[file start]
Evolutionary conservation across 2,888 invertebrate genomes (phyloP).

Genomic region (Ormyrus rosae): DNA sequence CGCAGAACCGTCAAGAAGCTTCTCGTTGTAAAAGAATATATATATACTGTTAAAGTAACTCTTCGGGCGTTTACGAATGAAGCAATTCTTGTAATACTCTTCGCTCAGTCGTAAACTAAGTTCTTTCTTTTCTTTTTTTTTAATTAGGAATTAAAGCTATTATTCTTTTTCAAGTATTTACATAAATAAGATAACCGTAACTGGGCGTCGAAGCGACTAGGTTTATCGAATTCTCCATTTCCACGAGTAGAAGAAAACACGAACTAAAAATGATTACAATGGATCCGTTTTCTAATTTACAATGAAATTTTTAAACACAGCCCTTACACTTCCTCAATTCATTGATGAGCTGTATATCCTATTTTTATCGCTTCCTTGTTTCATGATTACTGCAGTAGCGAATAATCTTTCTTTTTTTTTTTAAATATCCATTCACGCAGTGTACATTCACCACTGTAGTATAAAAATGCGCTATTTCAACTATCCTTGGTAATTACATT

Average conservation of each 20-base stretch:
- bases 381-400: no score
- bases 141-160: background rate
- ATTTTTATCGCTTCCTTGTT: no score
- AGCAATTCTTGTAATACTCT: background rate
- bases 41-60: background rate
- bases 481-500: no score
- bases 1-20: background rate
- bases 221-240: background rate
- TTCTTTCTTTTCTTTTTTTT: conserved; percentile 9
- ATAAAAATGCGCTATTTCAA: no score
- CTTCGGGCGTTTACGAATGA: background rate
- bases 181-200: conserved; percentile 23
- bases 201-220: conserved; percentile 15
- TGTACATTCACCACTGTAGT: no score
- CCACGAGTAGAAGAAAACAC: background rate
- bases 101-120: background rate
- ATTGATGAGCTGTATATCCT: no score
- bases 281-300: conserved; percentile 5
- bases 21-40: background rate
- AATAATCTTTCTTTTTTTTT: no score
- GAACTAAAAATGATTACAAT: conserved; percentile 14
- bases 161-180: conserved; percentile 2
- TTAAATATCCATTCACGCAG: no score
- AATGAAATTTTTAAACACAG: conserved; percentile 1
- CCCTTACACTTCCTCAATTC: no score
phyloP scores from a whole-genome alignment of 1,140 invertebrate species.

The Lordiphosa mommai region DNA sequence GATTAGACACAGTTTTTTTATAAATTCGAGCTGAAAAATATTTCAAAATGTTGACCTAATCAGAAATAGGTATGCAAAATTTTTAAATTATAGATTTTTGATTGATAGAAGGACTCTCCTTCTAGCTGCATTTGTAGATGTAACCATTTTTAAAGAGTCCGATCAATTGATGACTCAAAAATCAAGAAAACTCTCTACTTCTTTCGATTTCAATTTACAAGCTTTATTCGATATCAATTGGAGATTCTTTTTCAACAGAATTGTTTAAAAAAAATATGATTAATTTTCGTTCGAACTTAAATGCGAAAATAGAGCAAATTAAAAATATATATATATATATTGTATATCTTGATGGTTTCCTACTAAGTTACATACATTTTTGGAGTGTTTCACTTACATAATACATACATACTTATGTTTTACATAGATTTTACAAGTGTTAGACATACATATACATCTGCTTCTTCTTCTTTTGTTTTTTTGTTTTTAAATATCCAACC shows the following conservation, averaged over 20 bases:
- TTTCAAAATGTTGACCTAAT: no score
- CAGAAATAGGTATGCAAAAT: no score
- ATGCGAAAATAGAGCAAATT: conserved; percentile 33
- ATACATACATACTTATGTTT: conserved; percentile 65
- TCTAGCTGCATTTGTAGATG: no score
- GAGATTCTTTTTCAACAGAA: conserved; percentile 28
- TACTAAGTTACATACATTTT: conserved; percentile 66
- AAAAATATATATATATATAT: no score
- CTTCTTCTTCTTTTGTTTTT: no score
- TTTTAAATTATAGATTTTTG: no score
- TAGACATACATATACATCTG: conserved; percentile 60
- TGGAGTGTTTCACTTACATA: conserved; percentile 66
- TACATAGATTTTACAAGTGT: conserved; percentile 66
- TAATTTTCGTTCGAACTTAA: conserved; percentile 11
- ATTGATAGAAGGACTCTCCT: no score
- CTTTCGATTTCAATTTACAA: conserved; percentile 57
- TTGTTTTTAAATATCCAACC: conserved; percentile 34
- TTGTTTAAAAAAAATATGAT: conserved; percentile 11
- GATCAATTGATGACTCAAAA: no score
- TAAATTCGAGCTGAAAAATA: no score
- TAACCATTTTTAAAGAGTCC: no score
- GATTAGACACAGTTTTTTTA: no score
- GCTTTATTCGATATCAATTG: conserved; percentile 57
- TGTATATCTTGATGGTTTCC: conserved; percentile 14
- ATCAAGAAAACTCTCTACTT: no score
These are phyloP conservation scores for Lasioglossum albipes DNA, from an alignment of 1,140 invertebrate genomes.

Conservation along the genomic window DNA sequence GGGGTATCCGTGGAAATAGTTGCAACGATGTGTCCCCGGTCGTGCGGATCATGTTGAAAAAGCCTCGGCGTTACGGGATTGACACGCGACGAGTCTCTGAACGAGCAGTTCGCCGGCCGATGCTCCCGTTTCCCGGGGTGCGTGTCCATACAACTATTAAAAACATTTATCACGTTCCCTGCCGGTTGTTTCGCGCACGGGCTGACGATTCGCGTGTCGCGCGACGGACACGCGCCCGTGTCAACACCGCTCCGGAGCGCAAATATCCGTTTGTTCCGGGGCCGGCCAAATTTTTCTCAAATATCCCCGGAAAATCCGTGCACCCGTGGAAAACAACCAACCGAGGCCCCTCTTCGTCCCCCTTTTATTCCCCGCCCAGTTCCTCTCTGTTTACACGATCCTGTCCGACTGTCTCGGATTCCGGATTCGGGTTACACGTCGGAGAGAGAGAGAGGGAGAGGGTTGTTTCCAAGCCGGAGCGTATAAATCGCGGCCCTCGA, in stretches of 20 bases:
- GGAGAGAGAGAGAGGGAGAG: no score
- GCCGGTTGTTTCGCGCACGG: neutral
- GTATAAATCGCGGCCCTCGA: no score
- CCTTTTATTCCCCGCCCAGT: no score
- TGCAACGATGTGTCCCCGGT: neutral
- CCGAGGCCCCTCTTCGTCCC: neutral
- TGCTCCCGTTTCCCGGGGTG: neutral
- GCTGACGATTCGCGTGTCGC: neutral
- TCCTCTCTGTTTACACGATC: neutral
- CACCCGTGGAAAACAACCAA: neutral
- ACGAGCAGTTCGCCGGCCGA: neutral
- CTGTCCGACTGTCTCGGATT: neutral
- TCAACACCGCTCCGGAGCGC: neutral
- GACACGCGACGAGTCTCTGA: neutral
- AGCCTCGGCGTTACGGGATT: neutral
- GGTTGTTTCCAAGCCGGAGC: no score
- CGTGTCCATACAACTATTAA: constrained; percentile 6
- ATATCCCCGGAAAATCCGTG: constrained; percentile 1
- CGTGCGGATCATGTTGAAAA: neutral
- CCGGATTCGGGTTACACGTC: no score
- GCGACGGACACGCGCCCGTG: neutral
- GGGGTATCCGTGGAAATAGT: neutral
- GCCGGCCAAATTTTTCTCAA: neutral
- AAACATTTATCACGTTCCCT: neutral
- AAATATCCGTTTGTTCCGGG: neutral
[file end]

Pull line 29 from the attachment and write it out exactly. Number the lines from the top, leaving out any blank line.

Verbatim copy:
phyloP scores from a whole-genome alignment of 1,140 invertebrate species.